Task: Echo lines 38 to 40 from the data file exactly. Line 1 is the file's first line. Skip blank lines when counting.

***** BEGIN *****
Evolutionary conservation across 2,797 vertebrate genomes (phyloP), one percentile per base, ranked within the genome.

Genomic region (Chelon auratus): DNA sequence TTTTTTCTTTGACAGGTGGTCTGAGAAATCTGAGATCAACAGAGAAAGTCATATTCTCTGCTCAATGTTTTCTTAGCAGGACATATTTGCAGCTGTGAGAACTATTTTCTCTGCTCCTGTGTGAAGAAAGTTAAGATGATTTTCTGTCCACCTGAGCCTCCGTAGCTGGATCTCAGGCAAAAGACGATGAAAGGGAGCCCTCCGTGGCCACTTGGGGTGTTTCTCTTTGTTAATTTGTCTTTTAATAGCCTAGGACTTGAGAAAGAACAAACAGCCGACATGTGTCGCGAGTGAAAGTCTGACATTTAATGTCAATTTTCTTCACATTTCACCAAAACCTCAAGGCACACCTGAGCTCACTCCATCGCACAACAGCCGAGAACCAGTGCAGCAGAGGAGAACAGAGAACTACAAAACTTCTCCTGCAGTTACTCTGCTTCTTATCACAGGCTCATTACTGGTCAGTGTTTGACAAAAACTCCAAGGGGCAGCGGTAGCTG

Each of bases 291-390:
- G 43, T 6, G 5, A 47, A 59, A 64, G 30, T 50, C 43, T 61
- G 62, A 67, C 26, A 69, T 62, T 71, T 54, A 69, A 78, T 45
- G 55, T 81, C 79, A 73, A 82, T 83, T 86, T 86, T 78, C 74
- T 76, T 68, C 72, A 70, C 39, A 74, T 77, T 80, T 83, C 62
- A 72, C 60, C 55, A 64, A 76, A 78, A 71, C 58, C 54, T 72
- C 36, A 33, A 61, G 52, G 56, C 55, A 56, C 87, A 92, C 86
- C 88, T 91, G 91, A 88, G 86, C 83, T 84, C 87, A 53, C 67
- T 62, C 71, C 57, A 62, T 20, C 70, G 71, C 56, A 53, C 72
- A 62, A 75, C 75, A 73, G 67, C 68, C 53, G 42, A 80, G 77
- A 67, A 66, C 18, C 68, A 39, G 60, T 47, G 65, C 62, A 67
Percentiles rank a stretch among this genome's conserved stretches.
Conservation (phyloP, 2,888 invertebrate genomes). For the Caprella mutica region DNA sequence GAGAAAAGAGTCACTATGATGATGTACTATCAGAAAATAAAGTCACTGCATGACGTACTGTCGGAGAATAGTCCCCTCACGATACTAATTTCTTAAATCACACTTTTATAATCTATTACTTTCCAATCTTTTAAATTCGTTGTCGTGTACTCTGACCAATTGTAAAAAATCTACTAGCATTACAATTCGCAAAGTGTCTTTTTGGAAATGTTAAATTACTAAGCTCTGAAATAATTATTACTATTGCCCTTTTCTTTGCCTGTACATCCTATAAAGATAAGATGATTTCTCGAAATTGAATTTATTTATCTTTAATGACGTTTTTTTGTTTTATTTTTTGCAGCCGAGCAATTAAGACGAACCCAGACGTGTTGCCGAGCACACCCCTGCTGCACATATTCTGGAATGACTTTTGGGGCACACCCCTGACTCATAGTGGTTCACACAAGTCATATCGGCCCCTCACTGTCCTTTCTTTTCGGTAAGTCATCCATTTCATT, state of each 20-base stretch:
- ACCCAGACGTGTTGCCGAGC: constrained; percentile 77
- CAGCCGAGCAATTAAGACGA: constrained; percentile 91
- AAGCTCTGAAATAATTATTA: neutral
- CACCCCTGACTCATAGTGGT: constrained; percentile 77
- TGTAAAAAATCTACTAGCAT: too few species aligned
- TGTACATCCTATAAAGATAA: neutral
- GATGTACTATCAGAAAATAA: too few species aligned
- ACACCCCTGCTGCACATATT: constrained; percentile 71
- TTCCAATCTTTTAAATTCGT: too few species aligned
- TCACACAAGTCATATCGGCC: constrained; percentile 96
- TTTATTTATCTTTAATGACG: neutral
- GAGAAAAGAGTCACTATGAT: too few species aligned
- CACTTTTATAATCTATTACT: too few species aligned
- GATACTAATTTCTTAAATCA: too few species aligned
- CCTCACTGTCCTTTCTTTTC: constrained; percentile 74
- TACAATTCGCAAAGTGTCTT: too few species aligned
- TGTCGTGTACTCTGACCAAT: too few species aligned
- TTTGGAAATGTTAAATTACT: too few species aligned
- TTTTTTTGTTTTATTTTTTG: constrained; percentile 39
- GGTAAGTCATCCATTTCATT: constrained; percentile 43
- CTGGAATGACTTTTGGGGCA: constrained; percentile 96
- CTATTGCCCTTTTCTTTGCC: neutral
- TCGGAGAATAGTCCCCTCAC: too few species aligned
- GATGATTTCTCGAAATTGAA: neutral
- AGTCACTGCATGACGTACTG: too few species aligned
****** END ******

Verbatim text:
- TCGGAGAATAGTCCCCTCAC: too few species aligned
- GATGATTTCTCGAAATTGAA: neutral
- AGTCACTGCATGACGTACTG: too few species aligned